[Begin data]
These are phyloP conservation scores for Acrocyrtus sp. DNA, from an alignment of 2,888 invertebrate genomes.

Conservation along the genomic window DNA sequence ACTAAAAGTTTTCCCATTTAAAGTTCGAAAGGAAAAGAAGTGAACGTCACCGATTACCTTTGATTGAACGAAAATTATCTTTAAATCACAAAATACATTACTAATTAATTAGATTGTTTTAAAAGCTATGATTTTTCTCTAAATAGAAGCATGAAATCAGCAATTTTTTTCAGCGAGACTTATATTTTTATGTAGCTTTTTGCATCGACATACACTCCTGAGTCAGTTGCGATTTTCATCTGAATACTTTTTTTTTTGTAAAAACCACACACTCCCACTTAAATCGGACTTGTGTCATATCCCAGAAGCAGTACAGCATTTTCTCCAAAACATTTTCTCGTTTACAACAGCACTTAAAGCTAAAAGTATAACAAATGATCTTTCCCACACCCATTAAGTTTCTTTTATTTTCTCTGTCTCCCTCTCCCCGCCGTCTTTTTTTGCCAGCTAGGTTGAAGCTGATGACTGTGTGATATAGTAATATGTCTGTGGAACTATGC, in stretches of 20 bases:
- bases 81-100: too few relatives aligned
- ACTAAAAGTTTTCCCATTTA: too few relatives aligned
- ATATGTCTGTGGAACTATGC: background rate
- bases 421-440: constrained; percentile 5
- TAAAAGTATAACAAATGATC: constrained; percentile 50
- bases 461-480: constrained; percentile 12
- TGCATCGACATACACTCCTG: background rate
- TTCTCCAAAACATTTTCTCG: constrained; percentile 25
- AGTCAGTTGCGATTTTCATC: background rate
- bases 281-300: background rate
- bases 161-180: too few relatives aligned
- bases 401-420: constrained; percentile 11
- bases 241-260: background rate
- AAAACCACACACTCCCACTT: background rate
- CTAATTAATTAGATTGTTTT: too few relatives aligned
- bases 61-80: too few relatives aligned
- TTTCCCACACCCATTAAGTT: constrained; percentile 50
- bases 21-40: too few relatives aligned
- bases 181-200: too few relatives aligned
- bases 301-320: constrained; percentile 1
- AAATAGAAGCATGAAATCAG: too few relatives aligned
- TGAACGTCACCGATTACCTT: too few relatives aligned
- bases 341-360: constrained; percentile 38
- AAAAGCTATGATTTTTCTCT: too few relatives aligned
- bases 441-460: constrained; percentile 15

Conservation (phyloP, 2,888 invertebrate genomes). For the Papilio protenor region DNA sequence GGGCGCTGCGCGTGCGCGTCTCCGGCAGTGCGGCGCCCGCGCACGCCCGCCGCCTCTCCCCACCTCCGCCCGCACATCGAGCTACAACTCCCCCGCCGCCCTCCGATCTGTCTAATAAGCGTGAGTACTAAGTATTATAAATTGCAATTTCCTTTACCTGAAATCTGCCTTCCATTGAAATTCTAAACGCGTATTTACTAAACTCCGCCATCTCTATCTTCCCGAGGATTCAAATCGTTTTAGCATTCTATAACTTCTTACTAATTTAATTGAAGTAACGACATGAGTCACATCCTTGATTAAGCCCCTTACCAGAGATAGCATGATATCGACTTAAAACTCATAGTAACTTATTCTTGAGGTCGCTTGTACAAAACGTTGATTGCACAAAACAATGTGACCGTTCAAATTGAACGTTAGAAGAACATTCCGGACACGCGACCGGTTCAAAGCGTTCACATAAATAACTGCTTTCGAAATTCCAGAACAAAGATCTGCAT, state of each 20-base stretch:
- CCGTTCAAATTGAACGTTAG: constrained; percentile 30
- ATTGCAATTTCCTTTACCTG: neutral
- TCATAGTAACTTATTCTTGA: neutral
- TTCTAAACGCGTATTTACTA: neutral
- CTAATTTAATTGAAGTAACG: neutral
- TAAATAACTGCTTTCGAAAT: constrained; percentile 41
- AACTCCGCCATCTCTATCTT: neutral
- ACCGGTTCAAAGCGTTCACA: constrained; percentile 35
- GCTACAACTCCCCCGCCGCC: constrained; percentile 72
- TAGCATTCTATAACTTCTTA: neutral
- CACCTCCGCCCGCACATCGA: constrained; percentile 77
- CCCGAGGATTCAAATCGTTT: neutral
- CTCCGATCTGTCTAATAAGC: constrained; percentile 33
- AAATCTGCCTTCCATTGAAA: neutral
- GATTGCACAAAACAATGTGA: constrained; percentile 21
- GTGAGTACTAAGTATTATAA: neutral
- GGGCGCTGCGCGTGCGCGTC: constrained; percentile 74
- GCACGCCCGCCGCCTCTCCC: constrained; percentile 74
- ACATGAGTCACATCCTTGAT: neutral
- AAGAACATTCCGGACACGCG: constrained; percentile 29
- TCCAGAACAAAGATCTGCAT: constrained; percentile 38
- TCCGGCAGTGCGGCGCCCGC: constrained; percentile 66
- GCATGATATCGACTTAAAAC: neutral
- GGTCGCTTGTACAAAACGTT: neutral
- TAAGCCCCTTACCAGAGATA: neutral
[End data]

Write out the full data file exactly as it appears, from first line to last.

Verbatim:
These are phyloP conservation scores for Acrocyrtus sp. DNA, from an alignment of 2,888 invertebrate genomes.

Conservation along the genomic window DNA sequence ACTAAAAGTTTTCCCATTTAAAGTTCGAAAGGAAAAGAAGTGAACGTCACCGATTACCTTTGATTGAACGAAAATTATCTTTAAATCACAAAATACATTACTAATTAATTAGATTGTTTTAAAAGCTATGATTTTTCTCTAAATAGAAGCATGAAATCAGCAATTTTTTTCAGCGAGACTTATATTTTTATGTAGCTTTTTGCATCGACATACACTCCTGAGTCAGTTGCGATTTTCATCTGAATACTTTTTTTTTTGTAAAAACCACACACTCCCACTTAAATCGGACTTGTGTCATATCCCAGAAGCAGTACAGCATTTTCTCCAAAACATTTTCTCGTTTACAACAGCACTTAAAGCTAAAAGTATAACAAATGATCTTTCCCACACCCATTAAGTTTCTTTTATTTTCTCTGTCTCCCTCTCCCCGCCGTCTTTTTTTGCCAGCTAGGTTGAAGCTGATGACTGTGTGATATAGTAATATGTCTGTGGAACTATGC, in stretches of 20 bases:
- bases 81-100: too few relatives aligned
- ACTAAAAGTTTTCCCATTTA: too few relatives aligned
- ATATGTCTGTGGAACTATGC: background rate
- bases 421-440: constrained; percentile 5
- TAAAAGTATAACAAATGATC: constrained; percentile 50
- bases 461-480: constrained; percentile 12
- TGCATCGACATACACTCCTG: background rate
- TTCTCCAAAACATTTTCTCG: constrained; percentile 25
- AGTCAGTTGCGATTTTCATC: background rate
- bases 281-300: background rate
- bases 161-180: too few relatives aligned
- bases 401-420: constrained; percentile 11
- bases 241-260: background rate
- AAAACCACACACTCCCACTT: background rate
- CTAATTAATTAGATTGTTTT: too few relatives aligned
- bases 61-80: too few relatives aligned
- TTTCCCACACCCATTAAGTT: constrained; percentile 50
- bases 21-40: too few relatives aligned
- bases 181-200: too few relatives aligned
- bases 301-320: constrained; percentile 1
- AAATAGAAGCATGAAATCAG: too few relatives aligned
- TGAACGTCACCGATTACCTT: too few relatives aligned
- bases 341-360: constrained; percentile 38
- AAAAGCTATGATTTTTCTCT: too few relatives aligned
- bases 441-460: constrained; percentile 15

Conservation (phyloP, 2,888 invertebrate genomes). For the Papilio protenor region DNA sequence GGGCGCTGCGCGTGCGCGTCTCCGGCAGTGCGGCGCCCGCGCACGCCCGCCGCCTCTCCCCACCTCCGCCCGCACATCGAGCTACAACTCCCCCGCCGCCCTCCGATCTGTCTAATAAGCGTGAGTACTAAGTATTATAAATTGCAATTTCCTTTACCTGAAATCTGCCTTCCATTGAAATTCTAAACGCGTATTTACTAAACTCCGCCATCTCTATCTTCCCGAGGATTCAAATCGTTTTAGCATTCTATAACTTCTTACTAATTTAATTGAAGTAACGACATGAGTCACATCCTTGATTAAGCCCCTTACCAGAGATAGCATGATATCGACTTAAAACTCATAGTAACTTATTCTTGAGGTCGCTTGTACAAAACGTTGATTGCACAAAACAATGTGACCGTTCAAATTGAACGTTAGAAGAACATTCCGGACACGCGACCGGTTCAAAGCGTTCACATAAATAACTGCTTTCGAAATTCCAGAACAAAGATCTGCAT, state of each 20-base stretch:
- CCGTTCAAATTGAACGTTAG: constrained; percentile 30
- ATTGCAATTTCCTTTACCTG: neutral
- TCATAGTAACTTATTCTTGA: neutral
- TTCTAAACGCGTATTTACTA: neutral
- CTAATTTAATTGAAGTAACG: neutral
- TAAATAACTGCTTTCGAAAT: constrained; percentile 41
- AACTCCGCCATCTCTATCTT: neutral
- ACCGGTTCAAAGCGTTCACA: constrained; percentile 35
- GCTACAACTCCCCCGCCGCC: constrained; percentile 72
- TAGCATTCTATAACTTCTTA: neutral
- CACCTCCGCCCGCACATCGA: constrained; percentile 77
- CCCGAGGATTCAAATCGTTT: neutral
- CTCCGATCTGTCTAATAAGC: constrained; percentile 33
- AAATCTGCCTTCCATTGAAA: neutral
- GATTGCACAAAACAATGTGA: constrained; percentile 21
- GTGAGTACTAAGTATTATAA: neutral
- GGGCGCTGCGCGTGCGCGTC: constrained; percentile 74
- GCACGCCCGCCGCCTCTCCC: constrained; percentile 74
- ACATGAGTCACATCCTTGAT: neutral
- AAGAACATTCCGGACACGCG: constrained; percentile 29
- TCCAGAACAAAGATCTGCAT: constrained; percentile 38
- TCCGGCAGTGCGGCGCCCGC: constrained; percentile 66
- GCATGATATCGACTTAAAAC: neutral
- GGTCGCTTGTACAAAACGTT: neutral
- TAAGCCCCTTACCAGAGATA: neutral